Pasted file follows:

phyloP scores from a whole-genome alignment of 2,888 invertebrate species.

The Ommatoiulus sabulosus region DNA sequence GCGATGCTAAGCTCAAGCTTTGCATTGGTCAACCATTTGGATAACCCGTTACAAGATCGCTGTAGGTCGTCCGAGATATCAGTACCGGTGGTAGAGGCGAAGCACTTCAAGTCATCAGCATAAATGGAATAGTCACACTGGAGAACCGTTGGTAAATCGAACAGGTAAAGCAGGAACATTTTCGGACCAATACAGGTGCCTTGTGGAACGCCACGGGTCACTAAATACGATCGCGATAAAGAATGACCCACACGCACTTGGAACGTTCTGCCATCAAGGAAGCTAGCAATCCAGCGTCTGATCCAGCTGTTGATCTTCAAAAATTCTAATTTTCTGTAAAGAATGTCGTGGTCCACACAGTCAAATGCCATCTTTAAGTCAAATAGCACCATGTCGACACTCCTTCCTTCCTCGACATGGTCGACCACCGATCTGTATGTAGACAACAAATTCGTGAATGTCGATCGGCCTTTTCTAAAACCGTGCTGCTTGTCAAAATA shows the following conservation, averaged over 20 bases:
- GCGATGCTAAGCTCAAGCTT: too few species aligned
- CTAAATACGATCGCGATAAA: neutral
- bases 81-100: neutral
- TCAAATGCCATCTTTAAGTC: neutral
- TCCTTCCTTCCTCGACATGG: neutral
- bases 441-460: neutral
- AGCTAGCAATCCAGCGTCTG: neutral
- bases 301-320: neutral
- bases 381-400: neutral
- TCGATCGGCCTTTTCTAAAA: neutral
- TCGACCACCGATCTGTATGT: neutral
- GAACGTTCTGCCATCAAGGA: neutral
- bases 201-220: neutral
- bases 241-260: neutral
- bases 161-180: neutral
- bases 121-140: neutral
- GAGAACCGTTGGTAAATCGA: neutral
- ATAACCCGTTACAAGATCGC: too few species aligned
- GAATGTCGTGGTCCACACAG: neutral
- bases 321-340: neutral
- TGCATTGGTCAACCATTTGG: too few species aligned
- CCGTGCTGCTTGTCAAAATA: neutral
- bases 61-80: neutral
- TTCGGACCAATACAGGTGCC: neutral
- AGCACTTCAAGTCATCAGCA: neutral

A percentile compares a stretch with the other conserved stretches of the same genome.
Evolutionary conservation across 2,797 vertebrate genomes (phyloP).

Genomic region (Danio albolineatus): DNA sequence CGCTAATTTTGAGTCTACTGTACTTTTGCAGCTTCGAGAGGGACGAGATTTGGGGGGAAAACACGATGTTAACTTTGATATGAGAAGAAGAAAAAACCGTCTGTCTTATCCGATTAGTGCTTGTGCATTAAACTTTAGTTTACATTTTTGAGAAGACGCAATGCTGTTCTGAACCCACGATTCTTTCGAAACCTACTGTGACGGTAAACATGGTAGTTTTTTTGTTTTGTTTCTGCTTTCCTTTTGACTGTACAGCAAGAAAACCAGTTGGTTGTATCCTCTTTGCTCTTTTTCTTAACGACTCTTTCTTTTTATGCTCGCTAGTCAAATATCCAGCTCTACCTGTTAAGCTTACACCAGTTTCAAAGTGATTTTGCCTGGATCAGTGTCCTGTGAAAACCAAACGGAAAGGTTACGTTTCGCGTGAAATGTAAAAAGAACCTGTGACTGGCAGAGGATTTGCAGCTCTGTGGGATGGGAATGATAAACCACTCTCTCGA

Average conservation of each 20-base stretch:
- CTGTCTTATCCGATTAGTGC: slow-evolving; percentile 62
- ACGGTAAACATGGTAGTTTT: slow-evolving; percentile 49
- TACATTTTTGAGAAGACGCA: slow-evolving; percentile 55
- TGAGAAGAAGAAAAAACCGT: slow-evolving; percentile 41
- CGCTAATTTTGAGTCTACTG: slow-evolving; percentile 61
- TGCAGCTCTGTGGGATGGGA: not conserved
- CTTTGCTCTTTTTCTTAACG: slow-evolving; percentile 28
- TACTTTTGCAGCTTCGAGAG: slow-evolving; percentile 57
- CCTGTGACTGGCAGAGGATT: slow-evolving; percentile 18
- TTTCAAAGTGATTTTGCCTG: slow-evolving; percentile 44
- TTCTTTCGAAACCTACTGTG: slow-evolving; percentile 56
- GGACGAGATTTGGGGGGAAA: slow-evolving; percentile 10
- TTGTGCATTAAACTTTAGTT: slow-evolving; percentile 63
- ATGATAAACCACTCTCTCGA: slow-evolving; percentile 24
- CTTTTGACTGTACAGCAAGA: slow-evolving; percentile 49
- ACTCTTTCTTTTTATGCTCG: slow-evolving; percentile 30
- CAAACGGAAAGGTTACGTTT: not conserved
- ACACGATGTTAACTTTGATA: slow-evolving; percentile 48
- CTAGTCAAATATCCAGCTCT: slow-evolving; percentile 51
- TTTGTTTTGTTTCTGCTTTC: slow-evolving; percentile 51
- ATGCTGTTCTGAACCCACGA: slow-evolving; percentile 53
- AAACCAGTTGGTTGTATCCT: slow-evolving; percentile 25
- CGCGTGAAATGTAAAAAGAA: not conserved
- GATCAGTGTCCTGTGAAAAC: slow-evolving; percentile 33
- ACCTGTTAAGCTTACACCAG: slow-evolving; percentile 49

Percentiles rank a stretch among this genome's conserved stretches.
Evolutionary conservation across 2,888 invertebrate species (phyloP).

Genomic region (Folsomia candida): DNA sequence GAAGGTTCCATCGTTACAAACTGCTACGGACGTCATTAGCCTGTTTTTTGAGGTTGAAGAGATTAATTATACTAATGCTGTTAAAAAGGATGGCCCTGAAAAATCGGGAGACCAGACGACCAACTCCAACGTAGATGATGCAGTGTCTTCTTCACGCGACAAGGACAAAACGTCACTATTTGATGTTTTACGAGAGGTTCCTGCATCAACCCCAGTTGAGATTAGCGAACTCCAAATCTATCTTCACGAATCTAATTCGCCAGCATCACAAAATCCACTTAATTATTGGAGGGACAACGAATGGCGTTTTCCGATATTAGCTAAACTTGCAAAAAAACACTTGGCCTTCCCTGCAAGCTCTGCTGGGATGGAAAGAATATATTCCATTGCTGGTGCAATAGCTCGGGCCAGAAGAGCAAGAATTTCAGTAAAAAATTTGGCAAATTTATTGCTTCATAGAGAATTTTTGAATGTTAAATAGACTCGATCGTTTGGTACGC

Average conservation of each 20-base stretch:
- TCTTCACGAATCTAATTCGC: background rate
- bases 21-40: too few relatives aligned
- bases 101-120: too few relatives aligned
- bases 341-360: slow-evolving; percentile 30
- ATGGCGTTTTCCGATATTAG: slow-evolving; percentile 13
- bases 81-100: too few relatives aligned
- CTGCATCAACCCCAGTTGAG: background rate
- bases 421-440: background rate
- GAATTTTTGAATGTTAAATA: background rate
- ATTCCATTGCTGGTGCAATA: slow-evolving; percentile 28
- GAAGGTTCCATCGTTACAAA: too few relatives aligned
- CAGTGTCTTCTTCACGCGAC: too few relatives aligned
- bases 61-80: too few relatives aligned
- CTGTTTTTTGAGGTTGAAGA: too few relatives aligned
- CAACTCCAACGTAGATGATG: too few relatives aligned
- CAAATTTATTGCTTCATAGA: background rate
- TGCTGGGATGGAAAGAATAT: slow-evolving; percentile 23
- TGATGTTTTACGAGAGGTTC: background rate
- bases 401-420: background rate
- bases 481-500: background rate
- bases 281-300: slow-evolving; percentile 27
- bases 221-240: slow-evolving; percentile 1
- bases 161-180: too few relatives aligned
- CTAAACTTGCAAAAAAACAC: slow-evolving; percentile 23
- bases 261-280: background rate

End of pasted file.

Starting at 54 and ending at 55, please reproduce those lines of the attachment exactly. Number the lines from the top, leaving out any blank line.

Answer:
- CGCGTGAAATGTAAAAAGAA: not conserved
- GATCAGTGTCCTGTGAAAAC: slow-evolving; percentile 33